Whether the primacy of nuclear energy in France, the wind in Denmark or the coal in Poland, the energy diversity in the European Union is a fact, and there is no common energy policy in Europe today, which would have the same goals as the Economic Coal and Steel Community (ECSC) used to have. For Jean-Claude Juncker, President of the European Commission, Energy Europe is presented as "the most ambitious European project in the energy field since the creation of the European Coal and Steel Community". But for such a policy to be possible, Europe must act.
A proactive European energy policy:
After the 2nd world war, the coal was at the heart of the Schuman Declaration 9 May 1950, and in 1951 with the Treaty of Paris establishing the ECSC. The Euratom Treaty of 1957 on Atomic Energy consolidates Europe’s determination in this area. Despite these advances, Europe is struggling today. Since the Lisbon Treaty energy hasn’t been taken into account. The European energy policy had to wait for the 2000s to confirm the extent of security of supply issues due to many crises, including the Russian–Ukrainian one.
The Article 194 of the Treaty on the Functioning of the European Union (TFEU) declares that ”[i]n the context of the establishment and functioning of the internal market and with regard for the need to preserve and improve the environment, Union policy on energy shall aim, in a spirit of solidarity between Member States, to:
(a) ensure the functioning of the energy market;
(b) ensure security of energy supply in the Union;
(c) promote energy efficiency and energy saving and the development of new and renewable forms of energy; and
(d) promote the interconnection of energy networks.”
Thereby the EU wants to liberalize the internal energy market through the integration of national markets providing better products and services. It also wants to have a multiplication of interconnections to smooth production. The European institutions validated the European plan on climate change; the plan was launched in March 2007 and was adopted by the European Parliament in December 2008. “The package focuses on emissions cuts, renewable resources and energy efficiency.” With the plan, presented in the latest one approved in 2014, they intend to reduce emissions by 40%, to reach 27% renewable energy in the total energy consumption and to increase energy efficiency by 27% compared to 1990. But this desire is confronted with many obstacles. The differences of the Member States mainly persist, and Russia keeps a main role.
National interests are guiding the Union policy on energy:
The Article 194 of TFEU points out a paradox. It states that despite the solidarity displayed between states “[s]uch measures shall not affect a Member State’s right to determine the conditions for exploiting its energy resources, its choice between different energy sources and the general structure of its energy supply”.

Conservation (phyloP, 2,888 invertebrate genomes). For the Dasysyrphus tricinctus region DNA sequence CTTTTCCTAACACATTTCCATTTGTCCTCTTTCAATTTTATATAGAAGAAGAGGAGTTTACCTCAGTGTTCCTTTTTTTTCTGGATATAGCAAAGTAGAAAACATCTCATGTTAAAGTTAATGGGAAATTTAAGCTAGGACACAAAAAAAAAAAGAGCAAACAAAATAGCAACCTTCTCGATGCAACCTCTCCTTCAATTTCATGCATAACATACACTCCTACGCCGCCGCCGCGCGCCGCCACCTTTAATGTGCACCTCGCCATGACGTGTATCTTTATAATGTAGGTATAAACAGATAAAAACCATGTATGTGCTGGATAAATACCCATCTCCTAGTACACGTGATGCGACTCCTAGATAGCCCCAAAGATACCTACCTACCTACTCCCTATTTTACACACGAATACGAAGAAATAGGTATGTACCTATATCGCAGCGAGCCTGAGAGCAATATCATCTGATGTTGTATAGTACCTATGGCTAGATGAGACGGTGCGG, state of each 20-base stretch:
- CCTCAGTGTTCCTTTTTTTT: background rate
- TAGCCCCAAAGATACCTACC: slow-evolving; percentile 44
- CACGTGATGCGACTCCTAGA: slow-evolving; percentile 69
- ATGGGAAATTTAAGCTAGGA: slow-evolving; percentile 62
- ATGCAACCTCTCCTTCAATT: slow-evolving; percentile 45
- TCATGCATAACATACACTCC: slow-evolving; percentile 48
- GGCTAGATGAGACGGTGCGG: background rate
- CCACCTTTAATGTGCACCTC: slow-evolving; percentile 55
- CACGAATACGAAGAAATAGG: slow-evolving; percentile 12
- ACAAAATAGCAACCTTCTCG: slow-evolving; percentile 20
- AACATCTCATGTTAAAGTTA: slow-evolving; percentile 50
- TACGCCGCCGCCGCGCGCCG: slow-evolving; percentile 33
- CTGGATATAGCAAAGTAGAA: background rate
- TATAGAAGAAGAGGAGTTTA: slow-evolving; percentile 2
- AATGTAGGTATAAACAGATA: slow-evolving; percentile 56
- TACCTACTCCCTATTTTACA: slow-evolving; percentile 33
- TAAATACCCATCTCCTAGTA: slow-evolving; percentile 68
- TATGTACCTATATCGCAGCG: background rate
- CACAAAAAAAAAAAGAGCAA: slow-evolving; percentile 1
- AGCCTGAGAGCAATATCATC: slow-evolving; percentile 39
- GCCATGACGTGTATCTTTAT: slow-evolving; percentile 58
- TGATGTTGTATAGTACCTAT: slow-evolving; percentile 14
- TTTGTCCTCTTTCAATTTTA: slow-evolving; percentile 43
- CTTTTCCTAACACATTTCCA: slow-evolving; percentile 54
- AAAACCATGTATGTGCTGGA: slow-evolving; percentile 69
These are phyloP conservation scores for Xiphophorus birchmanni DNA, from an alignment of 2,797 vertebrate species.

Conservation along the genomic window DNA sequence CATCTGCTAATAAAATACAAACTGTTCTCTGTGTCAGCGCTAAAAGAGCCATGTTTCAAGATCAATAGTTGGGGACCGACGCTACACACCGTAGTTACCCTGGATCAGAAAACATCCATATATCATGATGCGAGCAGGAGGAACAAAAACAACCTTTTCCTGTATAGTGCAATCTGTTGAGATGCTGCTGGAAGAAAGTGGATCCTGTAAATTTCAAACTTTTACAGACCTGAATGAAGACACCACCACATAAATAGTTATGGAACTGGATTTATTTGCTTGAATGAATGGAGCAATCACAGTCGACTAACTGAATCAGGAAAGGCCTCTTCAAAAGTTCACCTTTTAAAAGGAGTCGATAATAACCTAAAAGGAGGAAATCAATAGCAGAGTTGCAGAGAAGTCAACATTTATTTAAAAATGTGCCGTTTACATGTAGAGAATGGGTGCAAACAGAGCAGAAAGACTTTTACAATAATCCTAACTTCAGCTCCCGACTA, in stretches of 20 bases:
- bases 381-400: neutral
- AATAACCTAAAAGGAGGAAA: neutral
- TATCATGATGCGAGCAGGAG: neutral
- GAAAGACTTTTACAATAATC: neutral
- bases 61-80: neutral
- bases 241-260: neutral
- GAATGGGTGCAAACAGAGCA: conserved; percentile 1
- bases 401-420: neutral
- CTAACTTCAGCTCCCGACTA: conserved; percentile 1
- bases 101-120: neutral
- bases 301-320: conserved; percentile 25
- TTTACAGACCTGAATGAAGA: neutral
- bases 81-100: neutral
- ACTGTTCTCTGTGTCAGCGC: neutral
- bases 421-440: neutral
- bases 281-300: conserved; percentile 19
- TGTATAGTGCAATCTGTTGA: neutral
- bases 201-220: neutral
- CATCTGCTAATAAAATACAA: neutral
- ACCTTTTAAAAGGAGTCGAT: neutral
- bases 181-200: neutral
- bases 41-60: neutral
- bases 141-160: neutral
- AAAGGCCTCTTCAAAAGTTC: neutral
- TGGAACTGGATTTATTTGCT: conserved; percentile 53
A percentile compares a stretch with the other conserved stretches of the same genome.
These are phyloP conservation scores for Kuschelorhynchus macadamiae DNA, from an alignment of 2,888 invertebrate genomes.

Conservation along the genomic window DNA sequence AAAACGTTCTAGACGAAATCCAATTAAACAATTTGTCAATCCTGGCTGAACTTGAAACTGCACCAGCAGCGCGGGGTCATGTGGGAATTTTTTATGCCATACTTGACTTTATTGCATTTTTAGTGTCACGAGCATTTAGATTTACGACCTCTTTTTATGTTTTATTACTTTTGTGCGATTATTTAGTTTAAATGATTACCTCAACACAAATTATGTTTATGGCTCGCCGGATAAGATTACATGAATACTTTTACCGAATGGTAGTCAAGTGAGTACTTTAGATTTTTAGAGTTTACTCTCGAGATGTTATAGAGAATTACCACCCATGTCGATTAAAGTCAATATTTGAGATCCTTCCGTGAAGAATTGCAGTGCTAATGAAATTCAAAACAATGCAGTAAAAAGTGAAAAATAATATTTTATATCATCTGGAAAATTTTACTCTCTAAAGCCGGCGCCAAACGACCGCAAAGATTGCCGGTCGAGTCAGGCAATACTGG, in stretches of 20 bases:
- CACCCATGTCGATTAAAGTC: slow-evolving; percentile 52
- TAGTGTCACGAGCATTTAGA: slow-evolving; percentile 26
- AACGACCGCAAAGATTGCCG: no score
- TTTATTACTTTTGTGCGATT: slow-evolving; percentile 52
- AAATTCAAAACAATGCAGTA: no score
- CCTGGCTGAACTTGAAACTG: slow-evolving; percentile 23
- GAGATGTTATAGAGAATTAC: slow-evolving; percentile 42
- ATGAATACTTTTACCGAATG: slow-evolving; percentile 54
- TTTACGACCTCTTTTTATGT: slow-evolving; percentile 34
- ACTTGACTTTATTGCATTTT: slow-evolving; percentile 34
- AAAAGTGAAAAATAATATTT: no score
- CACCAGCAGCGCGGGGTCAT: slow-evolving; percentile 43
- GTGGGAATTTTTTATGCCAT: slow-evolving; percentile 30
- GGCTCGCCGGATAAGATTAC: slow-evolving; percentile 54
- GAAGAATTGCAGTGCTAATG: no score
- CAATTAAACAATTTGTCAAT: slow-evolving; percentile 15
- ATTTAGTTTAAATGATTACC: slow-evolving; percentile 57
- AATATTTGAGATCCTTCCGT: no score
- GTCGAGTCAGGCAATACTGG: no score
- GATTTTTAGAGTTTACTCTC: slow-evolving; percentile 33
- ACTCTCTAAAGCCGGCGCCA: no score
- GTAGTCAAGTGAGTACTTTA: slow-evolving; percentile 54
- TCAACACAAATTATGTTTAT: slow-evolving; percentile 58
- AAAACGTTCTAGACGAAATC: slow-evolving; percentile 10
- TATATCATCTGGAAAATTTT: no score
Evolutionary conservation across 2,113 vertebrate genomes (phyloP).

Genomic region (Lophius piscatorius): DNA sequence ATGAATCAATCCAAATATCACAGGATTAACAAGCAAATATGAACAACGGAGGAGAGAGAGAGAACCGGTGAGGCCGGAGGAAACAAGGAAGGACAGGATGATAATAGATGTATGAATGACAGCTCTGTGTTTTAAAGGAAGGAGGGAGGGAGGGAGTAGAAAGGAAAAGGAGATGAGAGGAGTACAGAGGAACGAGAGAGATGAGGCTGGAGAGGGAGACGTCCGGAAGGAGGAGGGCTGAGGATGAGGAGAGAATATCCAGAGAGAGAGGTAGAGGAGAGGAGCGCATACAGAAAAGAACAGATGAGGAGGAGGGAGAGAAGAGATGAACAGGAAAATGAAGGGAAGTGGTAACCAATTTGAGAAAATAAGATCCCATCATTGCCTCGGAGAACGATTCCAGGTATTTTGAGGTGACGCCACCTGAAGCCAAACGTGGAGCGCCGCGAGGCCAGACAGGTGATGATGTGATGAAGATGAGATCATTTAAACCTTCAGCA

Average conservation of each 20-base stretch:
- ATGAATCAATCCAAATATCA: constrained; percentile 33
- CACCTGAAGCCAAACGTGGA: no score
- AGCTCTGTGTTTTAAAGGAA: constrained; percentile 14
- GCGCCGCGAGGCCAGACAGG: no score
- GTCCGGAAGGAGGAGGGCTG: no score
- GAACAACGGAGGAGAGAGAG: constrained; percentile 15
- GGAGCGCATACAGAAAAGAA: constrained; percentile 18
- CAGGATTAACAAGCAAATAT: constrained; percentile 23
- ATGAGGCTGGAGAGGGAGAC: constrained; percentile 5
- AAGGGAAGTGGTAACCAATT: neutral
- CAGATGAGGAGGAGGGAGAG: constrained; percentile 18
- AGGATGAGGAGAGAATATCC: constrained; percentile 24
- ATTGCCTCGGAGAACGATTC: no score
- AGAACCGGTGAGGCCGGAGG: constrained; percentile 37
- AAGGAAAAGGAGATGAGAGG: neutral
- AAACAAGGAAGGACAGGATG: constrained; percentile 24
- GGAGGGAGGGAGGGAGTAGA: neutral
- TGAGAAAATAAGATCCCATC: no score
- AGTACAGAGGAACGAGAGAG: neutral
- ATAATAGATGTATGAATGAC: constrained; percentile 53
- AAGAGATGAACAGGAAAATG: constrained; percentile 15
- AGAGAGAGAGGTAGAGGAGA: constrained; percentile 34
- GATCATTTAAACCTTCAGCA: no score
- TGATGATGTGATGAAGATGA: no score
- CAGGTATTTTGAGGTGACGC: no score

The European Commission is blocked by national rules, whether in fixing the price of gas, electricity or privileged access of some players. The development of the European energy companies is restricted. The EU needs to improve competition rules and enforcement against monopolies.
Concrete projects actually highlight this European failure. The Nord Stream gas pipeline project negotiated between Berlin and Moscow, crossing the Baltic Sea is a bilateral matter. The South Stream project of pan-European pipeline across Ukraine is not supported by the EU, but by national operators such as Gazprom, EDF in France or ENI in Italy. The EU and the European Investment Bank (EIB) prefer to support the Nabucco project, a pipeline from Iran to Central Europe and transiting Turkey to allow free-energy dependence of countries like Hungary to Russia. This says a lot about the solidarity within Europe. This must stop, Europe must be responsible.
The European Union must be accountable:
In 2014 the European Commission carried out legal actions against 24 countries in the EU for failing to transpose a directive on energy efficiency. Today 100 million Europeans suffer from energy poverty. The climate and energy package adopted last year remains restricted. Both Britain and Poland blocked the German desire to change the policy.
So, if the approach to 28 is difficult, Europe must act for regional coordination between countries sharing a common ambition. It is necessary to reform the energy regulatory framework by making it attractive. We must do an overhaul of the energy in the investment, which is an undeniable tool to relaunch the European economy.
And yet, no continent has ensured its energy transition better than Europe, despite the fact that the EU produces only 5% of the world’s coal production. Major coal-producing countries are themselves branded as Germany or Poland. It is now or never to accept that the national level is not the appropriate framework. In 1950 Germany and France achieved the impossible with the creation of the ECSC. Why would they be unable today? In the Conference of Parties (COP21) this December in Paris, it is time for the EU to have a common vision of the future. The citizens are ready.